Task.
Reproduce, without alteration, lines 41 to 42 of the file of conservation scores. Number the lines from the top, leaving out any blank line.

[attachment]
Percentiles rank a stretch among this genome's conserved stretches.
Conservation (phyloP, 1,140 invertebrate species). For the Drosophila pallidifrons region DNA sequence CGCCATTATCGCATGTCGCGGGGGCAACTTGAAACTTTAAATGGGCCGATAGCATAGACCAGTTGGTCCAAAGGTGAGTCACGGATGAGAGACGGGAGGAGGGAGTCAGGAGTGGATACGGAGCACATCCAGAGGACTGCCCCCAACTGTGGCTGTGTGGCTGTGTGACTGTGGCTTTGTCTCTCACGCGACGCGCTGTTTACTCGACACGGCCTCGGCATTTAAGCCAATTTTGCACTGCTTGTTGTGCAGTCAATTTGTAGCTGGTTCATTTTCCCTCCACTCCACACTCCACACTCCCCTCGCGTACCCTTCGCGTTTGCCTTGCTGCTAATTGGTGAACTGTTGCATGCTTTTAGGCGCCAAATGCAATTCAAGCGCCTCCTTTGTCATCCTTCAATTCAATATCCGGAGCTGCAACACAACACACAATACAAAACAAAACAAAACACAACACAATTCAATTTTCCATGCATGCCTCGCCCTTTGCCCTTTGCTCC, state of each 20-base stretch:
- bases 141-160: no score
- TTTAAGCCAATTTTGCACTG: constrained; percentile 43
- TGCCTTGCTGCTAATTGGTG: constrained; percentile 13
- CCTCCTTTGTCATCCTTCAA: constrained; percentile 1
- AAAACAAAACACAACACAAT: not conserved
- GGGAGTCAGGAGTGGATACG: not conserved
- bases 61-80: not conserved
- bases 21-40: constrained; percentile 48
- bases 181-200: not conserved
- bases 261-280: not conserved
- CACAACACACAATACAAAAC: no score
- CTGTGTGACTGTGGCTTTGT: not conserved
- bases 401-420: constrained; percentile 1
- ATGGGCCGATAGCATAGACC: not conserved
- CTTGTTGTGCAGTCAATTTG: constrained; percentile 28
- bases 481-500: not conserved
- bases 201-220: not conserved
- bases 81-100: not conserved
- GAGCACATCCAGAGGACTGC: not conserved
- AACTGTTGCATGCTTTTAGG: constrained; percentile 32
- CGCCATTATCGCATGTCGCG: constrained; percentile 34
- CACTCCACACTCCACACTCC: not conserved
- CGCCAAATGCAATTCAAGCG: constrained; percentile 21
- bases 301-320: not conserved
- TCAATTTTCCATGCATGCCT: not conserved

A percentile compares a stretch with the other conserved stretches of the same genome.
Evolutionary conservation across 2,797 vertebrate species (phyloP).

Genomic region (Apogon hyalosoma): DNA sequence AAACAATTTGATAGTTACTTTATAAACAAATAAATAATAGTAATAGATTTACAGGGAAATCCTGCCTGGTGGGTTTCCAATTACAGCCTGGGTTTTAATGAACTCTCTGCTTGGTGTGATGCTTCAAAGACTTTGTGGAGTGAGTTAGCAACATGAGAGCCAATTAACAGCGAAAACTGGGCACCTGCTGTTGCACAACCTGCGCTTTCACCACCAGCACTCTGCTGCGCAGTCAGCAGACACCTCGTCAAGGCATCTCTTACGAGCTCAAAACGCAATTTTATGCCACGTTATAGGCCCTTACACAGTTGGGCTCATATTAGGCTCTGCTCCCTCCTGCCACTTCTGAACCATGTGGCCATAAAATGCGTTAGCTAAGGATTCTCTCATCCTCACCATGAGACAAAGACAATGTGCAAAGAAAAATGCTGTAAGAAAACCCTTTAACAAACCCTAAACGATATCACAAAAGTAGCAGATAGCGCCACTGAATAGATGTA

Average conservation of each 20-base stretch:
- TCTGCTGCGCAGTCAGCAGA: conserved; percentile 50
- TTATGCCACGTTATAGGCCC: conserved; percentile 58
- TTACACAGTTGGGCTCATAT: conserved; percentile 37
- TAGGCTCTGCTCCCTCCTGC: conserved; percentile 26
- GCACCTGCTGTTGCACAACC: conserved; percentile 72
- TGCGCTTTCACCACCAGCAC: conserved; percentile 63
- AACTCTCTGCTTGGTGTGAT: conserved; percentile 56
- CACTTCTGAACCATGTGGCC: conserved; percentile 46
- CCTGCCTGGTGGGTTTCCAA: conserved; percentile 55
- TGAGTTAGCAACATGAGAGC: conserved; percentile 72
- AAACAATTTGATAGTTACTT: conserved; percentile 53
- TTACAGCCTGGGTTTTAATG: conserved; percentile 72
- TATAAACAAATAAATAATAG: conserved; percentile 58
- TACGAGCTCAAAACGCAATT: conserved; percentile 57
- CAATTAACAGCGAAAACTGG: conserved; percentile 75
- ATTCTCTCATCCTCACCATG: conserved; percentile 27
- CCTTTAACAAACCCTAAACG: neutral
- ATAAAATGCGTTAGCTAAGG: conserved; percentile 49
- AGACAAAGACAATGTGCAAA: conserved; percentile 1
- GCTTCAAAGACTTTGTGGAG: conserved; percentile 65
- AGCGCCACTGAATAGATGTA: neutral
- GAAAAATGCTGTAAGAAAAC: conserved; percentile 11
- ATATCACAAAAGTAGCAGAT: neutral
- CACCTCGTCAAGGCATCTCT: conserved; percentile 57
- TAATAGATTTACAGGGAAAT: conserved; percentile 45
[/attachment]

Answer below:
- TGAGTTAGCAACATGAGAGC: conserved; percentile 72
- AAACAATTTGATAGTTACTT: conserved; percentile 53